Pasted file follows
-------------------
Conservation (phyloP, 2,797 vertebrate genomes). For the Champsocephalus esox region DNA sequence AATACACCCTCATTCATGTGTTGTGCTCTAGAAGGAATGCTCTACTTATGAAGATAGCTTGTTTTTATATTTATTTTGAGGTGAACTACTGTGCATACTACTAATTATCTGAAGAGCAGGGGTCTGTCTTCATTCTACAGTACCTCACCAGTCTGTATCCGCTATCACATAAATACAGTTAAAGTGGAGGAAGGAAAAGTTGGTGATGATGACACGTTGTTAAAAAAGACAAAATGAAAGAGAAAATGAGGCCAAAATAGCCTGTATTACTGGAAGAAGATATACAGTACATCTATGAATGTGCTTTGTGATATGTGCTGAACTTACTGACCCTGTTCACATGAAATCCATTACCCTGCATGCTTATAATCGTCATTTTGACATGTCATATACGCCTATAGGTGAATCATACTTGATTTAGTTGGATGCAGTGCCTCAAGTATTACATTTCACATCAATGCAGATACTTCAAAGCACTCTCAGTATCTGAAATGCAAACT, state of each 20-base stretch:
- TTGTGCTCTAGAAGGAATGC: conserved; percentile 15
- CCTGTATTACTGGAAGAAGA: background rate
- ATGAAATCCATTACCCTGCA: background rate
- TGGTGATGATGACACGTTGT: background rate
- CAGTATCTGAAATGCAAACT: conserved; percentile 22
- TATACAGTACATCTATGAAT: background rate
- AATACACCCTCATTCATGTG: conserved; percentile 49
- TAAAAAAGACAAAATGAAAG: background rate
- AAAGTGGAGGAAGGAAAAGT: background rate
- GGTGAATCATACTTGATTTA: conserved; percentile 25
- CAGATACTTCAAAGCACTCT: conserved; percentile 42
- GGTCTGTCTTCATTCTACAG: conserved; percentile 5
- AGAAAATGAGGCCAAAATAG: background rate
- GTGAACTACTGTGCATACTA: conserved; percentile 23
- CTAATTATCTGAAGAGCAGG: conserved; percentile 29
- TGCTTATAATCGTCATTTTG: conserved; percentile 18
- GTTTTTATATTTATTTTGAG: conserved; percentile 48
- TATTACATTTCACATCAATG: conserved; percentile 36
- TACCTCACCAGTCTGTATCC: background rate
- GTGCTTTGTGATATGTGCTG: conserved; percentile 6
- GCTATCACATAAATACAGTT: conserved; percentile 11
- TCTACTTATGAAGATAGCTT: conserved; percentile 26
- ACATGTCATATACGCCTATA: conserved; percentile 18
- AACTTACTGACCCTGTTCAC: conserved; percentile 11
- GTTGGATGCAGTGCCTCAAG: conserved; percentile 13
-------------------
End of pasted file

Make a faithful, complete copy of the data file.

Conservation (phyloP, 2,797 vertebrate genomes). For the Champsocephalus esox region DNA sequence AATACACCCTCATTCATGTGTTGTGCTCTAGAAGGAATGCTCTACTTATGAAGATAGCTTGTTTTTATATTTATTTTGAGGTGAACTACTGTGCATACTACTAATTATCTGAAGAGCAGGGGTCTGTCTTCATTCTACAGTACCTCACCAGTCTGTATCCGCTATCACATAAATACAGTTAAAGTGGAGGAAGGAAAAGTTGGTGATGATGACACGTTGTTAAAAAAGACAAAATGAAAGAGAAAATGAGGCCAAAATAGCCTGTATTACTGGAAGAAGATATACAGTACATCTATGAATGTGCTTTGTGATATGTGCTGAACTTACTGACCCTGTTCACATGAAATCCATTACCCTGCATGCTTATAATCGTCATTTTGACATGTCATATACGCCTATAGGTGAATCATACTTGATTTAGTTGGATGCAGTGCCTCAAGTATTACATTTCACATCAATGCAGATACTTCAAAGCACTCTCAGTATCTGAAATGCAAACT, state of each 20-base stretch:
- TTGTGCTCTAGAAGGAATGC: conserved; percentile 15
- CCTGTATTACTGGAAGAAGA: background rate
- ATGAAATCCATTACCCTGCA: background rate
- TGGTGATGATGACACGTTGT: background rate
- CAGTATCTGAAATGCAAACT: conserved; percentile 22
- TATACAGTACATCTATGAAT: background rate
- AATACACCCTCATTCATGTG: conserved; percentile 49
- TAAAAAAGACAAAATGAAAG: background rate
- AAAGTGGAGGAAGGAAAAGT: background rate
- GGTGAATCATACTTGATTTA: conserved; percentile 25
- CAGATACTTCAAAGCACTCT: conserved; percentile 42
- GGTCTGTCTTCATTCTACAG: conserved; percentile 5
- AGAAAATGAGGCCAAAATAG: background rate
- GTGAACTACTGTGCATACTA: conserved; percentile 23
- CTAATTATCTGAAGAGCAGG: conserved; percentile 29
- TGCTTATAATCGTCATTTTG: conserved; percentile 18
- GTTTTTATATTTATTTTGAG: conserved; percentile 48
- TATTACATTTCACATCAATG: conserved; percentile 36
- TACCTCACCAGTCTGTATCC: background rate
- GTGCTTTGTGATATGTGCTG: conserved; percentile 6
- GCTATCACATAAATACAGTT: conserved; percentile 11
- TCTACTTATGAAGATAGCTT: conserved; percentile 26
- ACATGTCATATACGCCTATA: conserved; percentile 18
- AACTTACTGACCCTGTTCAC: conserved; percentile 11
- GTTGGATGCAGTGCCTCAAG: conserved; percentile 13